I've started out with three packs of charm squares in red, white and green which I picked up very cheaply at some long ago American quilt show.  They are a bit wishy-washy in colour value - actually they look better in this photo than they do in real life..  I'm sewing together 11x11 squares in a Trip Round the World layout. Then I am going to try the spinning pinwheel effect which I did on a small scale several years ago, where you cut smaller squares from the panel at an angle then re-piece into pinwheels.


I've continued to stick on shingles, and have almost completed the gazebo roof now.  It's slow going because of having to cut all the angled shingles. I'm a bit worried about painting these flimsy shingles in case they warp so I'm considering spraying with sealer first (after masking off all the white areas).

I put together a little kit for a 1/24th scale knitting bag which I sent off, along with a printie, for an online swap. I hope they like it.

I've been dealing with some of my recent miniatures purchases to get them into their intended residences.  I added some accessories to the little vintage tinplate cooker and have installed it in the French gatehouse. It looks interestingly foreign and not obviously blocking access routes although someone coming in the (non-working) door would be in the way of the cook.


From time to time I go through a toy-knitting phase, and I seem to be in one again. I started a free magazine kit for oddly-shaped farm animals on the drive to Mablethorpe last week, and I've spent this week knitting all five and putting them together. I can't decide if they are cute or just weird but hopefully some child will like them. I think I've got some printed farm fabric somewhere, so if I can find that I might sew a drawstring bag for them to go in.

I still feel like toy knitting so I'm going to start a striped bunny pattern that was in Let's Knit magazine, as someone at work is going on maternity leave in September.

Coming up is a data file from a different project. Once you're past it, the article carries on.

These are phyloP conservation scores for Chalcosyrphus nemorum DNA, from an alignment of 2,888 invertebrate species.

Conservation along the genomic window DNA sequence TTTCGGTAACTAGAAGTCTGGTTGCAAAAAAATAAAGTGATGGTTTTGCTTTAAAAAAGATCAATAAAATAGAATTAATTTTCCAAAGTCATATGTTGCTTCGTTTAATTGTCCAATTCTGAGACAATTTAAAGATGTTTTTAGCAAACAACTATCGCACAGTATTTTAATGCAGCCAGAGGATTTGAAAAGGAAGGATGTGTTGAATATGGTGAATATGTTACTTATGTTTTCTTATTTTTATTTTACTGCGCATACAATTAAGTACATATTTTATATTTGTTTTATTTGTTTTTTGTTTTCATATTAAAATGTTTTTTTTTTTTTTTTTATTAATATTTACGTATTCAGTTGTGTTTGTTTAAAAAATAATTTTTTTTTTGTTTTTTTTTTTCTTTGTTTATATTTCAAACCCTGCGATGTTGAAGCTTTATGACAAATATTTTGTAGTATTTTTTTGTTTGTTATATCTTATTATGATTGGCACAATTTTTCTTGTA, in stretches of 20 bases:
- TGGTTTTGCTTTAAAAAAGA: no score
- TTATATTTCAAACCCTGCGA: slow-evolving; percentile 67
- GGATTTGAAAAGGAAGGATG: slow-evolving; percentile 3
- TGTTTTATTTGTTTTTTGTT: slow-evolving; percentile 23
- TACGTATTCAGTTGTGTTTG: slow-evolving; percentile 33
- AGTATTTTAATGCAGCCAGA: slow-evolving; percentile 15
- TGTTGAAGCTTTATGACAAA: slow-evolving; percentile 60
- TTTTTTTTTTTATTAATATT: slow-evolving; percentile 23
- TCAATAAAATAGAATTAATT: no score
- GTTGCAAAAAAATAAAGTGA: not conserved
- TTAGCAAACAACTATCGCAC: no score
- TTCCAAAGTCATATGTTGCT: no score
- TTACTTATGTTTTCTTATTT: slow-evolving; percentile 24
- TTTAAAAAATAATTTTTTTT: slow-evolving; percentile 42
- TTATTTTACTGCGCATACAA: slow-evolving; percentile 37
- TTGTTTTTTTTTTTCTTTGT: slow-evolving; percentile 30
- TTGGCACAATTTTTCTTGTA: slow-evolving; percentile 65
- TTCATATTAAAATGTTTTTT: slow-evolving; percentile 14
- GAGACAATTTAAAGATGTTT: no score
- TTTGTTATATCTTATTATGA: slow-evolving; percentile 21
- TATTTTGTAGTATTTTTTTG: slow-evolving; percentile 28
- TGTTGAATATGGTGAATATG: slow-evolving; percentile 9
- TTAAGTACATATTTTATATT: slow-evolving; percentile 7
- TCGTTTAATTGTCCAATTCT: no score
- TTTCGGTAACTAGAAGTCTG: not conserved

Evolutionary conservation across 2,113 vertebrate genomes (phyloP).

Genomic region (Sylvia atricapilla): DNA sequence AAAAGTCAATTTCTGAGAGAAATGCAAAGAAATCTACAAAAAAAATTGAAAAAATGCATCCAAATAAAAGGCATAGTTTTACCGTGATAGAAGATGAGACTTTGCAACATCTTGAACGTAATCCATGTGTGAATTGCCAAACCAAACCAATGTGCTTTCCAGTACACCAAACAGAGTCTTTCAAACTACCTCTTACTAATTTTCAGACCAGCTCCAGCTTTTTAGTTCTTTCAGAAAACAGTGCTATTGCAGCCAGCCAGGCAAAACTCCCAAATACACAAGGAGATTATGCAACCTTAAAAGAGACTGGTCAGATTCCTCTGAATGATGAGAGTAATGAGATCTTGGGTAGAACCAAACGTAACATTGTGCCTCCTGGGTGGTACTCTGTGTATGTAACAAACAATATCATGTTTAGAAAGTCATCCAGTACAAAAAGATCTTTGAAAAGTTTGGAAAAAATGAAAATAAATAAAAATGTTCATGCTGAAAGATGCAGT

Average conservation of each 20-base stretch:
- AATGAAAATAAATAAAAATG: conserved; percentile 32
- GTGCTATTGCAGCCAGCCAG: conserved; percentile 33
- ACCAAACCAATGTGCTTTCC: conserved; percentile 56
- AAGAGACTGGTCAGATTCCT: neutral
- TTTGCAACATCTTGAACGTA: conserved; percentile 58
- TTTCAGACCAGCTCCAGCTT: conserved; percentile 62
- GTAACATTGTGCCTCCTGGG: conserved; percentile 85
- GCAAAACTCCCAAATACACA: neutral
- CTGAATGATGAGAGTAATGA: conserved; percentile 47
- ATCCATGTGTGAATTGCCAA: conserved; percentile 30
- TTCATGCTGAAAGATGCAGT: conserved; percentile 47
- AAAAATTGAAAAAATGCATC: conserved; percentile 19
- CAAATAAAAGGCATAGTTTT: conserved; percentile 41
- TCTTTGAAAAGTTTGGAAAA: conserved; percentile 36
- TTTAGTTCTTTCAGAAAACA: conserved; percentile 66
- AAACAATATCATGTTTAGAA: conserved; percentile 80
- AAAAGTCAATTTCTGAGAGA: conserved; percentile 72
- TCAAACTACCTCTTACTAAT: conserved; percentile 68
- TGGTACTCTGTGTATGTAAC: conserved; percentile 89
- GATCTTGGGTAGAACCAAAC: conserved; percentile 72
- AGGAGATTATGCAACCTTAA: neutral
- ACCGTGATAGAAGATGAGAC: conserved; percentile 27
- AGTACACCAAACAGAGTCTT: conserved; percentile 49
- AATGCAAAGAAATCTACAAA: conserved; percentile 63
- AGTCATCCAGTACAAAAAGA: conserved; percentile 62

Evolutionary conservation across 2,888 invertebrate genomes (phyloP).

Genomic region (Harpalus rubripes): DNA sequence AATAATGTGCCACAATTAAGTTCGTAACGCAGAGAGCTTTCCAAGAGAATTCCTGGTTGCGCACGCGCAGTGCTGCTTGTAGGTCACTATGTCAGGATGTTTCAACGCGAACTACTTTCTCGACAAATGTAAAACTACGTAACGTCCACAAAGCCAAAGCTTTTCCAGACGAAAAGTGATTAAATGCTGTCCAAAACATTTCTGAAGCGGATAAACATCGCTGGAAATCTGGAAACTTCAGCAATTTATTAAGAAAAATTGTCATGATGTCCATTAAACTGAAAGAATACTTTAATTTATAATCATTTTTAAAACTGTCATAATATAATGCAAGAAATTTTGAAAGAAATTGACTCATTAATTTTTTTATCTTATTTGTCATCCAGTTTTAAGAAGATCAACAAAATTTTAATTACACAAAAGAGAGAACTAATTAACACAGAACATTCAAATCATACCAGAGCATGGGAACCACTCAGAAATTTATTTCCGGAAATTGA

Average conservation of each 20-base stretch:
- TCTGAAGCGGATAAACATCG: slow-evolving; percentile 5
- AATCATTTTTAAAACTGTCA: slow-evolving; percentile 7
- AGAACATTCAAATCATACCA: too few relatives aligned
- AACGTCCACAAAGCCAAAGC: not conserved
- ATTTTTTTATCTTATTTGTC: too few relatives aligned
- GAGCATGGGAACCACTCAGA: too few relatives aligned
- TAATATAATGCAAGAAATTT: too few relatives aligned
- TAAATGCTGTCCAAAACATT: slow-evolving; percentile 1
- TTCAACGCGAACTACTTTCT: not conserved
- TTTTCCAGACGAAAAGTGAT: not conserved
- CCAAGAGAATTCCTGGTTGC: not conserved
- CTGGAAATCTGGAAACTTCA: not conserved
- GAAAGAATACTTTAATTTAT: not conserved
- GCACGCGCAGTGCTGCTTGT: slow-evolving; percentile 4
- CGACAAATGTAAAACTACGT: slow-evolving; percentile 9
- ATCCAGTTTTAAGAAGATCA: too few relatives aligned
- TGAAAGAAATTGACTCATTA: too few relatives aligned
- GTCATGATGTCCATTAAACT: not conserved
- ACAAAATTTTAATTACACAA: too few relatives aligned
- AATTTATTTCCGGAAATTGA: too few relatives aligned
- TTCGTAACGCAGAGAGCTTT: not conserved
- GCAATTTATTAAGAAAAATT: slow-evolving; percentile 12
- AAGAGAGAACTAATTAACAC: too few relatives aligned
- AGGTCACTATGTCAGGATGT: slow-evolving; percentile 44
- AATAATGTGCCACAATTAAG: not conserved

I've given up on the Lallybroch socks as commuter knitting and have demoted/promoted them to TV knitting. I went wrong on the sequence of the double moss stitch again and spent 20 minutes of my train journey unraveling stitches and peering nearsightedly at my knitting trying to work out where I had gone wrong, and realised that I just wasn't having fun any more. I don't know if it is the fine gauge of the yarn, the mottled colour, or just the morning light on a train, but I can't see the stitches clearly enough to knit with 2.0mm needles accurately.  So I've started a new shawl in some heavier fingering that I got through my KnitCrate membership a few years ago, in a tonal pink colourway. The pattern is Rainwater Mint by Sally Oakley Designs and I chose it with commuter knitting in mind, so it's not too hard but not too boring either. And it starts from the back neck which I prefer.

Other stuff

I'm getting along fine on my Idrija bobbin lace mat and it seems to be working using a photograph instead of a pricking.  I had a brainwave and started using a soft plastic sheet protector with a hole cut out of it to cover up the pin heads, instead of the three cover cloths that the Lace Guild instructor told us to use.  It's much quicker to reposition the plastic sheet and I can see the pattern which helps with 'steering'. You  need the cover because you are constantly rotating the work and the threads will catch on the pinheads if they aren't covered.

I played around with the practice machine knitted tee which had come out too large. I decided that the sleeves and shoulders fit me fine, I just needed to take two inches of width out of the front and back. That was easily done by moving the centre line of my Knitleader pattern over by one inch (it's a half-pattern). So I've knit a tension swatch in the Yeoman Panama yarn that I bought, using T7 which is what I used to knit Panama on back in the day. I've washed it and it's drying, then I will measure it. Hopefully I might even get the summer tee knitted while it is still summer ... :)

I picked a handful of cherries off our baby cherry tree today, and our apple tree is laden down with toddler apples.  However all the pears that were growing on the pear tree have vanished, apart from four around the back of the tree.  I google'd a bit and apparently it might be due to all the cold and wet weather, the tree decides it won't be able to nurture the fruit so it drops it. We've had three lots of strawberries out of the strawberry patch but picking them is killing my back. I'm considering installing a raised bed to make it easier to pick them next year.  And the rhubarb has done very well, I was picking about a kilo every weekend through June but I'm giving it a rest this weekend and will stop altogether soon so it can build its strength up for next year. I never thought I liked rhubarb but I think it's probably because my mother didn't use much sugar with hers as she doesn't have a sweet tooth. I make a nice recipe for Rhubarb Crumble out of the baking book 'Saved by Cake' by Marian Keyes, she adds some ginger to bring out the flavour, and a decent amount of sugar (and I add a bit more as well, hee hee).